Natural History Museum
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Autism-Friendly Museums in London

Parents of an autistic child know firsthand how overwhelming being out in public can be for them. Long queues, bright lights, loud noises, and total strangers bumping into them. For many years, taking my autistic daughter to an amusement park, a soft play area, or the theatre was out of the question. Luckily there are now many autism-friendly museums in London that organise events for families like ours.

No more than 12-15 families of autistic children and young people are accommodated at these events. This is to make sure that the museum does not get overcrowded or noisy. Lights are dimmed and sounds are reduced to make it as sensory friendly as possible. They are usually early in the morning or later in the evening outside of normal opening hours. Museums publicise the specific days well in advance and they usually sell out within hours! And the best thing is that these events are either for free or very affordable.

Science Museum

Science Museum is one of the first autism-friendly museums in London
The Science Museum located in South Kensington dates back to 1857

This was our very first experience of autism-friendly museums in London. We were pleasantly surprised at how friendly the staff at the Science Museum was. They were very mindful of what families like ours would appreciate. We attended the Early Birds event one Saturday morning and explored the galleries at our own pace, floor by floor. Although my daughter is not really into space, she was very excited to touch a moon rock using gloves and see real-life spacesuits.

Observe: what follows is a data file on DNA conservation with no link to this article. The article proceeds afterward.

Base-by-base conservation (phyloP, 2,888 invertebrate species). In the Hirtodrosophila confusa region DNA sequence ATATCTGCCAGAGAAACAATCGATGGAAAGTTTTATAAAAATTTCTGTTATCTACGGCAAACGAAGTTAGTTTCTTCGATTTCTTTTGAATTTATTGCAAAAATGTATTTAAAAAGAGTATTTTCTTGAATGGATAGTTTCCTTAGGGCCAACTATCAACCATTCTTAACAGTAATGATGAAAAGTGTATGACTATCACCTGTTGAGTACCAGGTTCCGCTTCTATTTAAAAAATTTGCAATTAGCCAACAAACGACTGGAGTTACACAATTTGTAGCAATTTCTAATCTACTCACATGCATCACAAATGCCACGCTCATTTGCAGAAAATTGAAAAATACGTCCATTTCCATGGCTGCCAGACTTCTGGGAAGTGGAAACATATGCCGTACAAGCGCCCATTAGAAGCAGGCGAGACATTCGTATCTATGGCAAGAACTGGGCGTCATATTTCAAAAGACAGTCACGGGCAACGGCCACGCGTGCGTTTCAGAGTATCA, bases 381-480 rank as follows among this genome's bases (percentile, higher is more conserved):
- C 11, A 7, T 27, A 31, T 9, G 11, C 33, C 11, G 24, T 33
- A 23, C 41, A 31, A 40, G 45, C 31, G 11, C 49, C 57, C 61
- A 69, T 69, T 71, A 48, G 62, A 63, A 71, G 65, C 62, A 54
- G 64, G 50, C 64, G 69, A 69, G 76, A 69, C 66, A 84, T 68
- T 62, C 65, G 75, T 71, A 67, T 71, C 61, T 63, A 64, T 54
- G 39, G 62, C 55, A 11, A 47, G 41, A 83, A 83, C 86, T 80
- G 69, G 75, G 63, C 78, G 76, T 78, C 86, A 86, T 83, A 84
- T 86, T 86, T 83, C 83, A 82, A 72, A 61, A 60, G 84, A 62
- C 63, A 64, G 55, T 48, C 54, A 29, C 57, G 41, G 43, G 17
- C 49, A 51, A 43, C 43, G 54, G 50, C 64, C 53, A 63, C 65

The Early Birds events are completely free and suitable for families with autistic children aged 4–15. Because of the event’s popularity, the museum soon added a Night Owls event for autistic teenagers and adults. Booking opens about one month before the event on their website or you can call +44 (0)20 7942 4000.

Natural History Museum

Science Museum mammals
The Natural History Museum attracts over 5 million visitors a year so being able to browse it exclusively like this is just amazing

With a name like Dawnosaurs for an early morning event, how sweeter can you get? The Natural History Museum opens early at 8 am on certain mornings with a whole programme of sensory activities, including a chance to see, meet and even touch live animals. A week before the event, the museum emailed us the programme and a map. They even included a social story which I showed my daughter in preparation for the visit. The event is free and the activities are all supported by experienced, autism-aware facilitators.

At 10 am, the museum opens to the public though. I would recommend you start with your child’s special interests and make your way around the galleries with that in mind. The good news is that the interactive Investigate science centre and the sensory room remain open exclusively to booked Dawnosaurs visitors until 11 am. Bookings are made through the website one month in advance. Make sure you join their mailing list so you are alerted when bookings open.

Museum of London

We visited the Museum of London site near Barbican during an event called Morning Explorers. The staff organised themed Lego, Minecraft and arts and crafts activities that families enjoyed together. My daughter was really intrigued by the displays of clothes and toys from the Expanding City’s gallery, which covers the period 1670s to 1850s.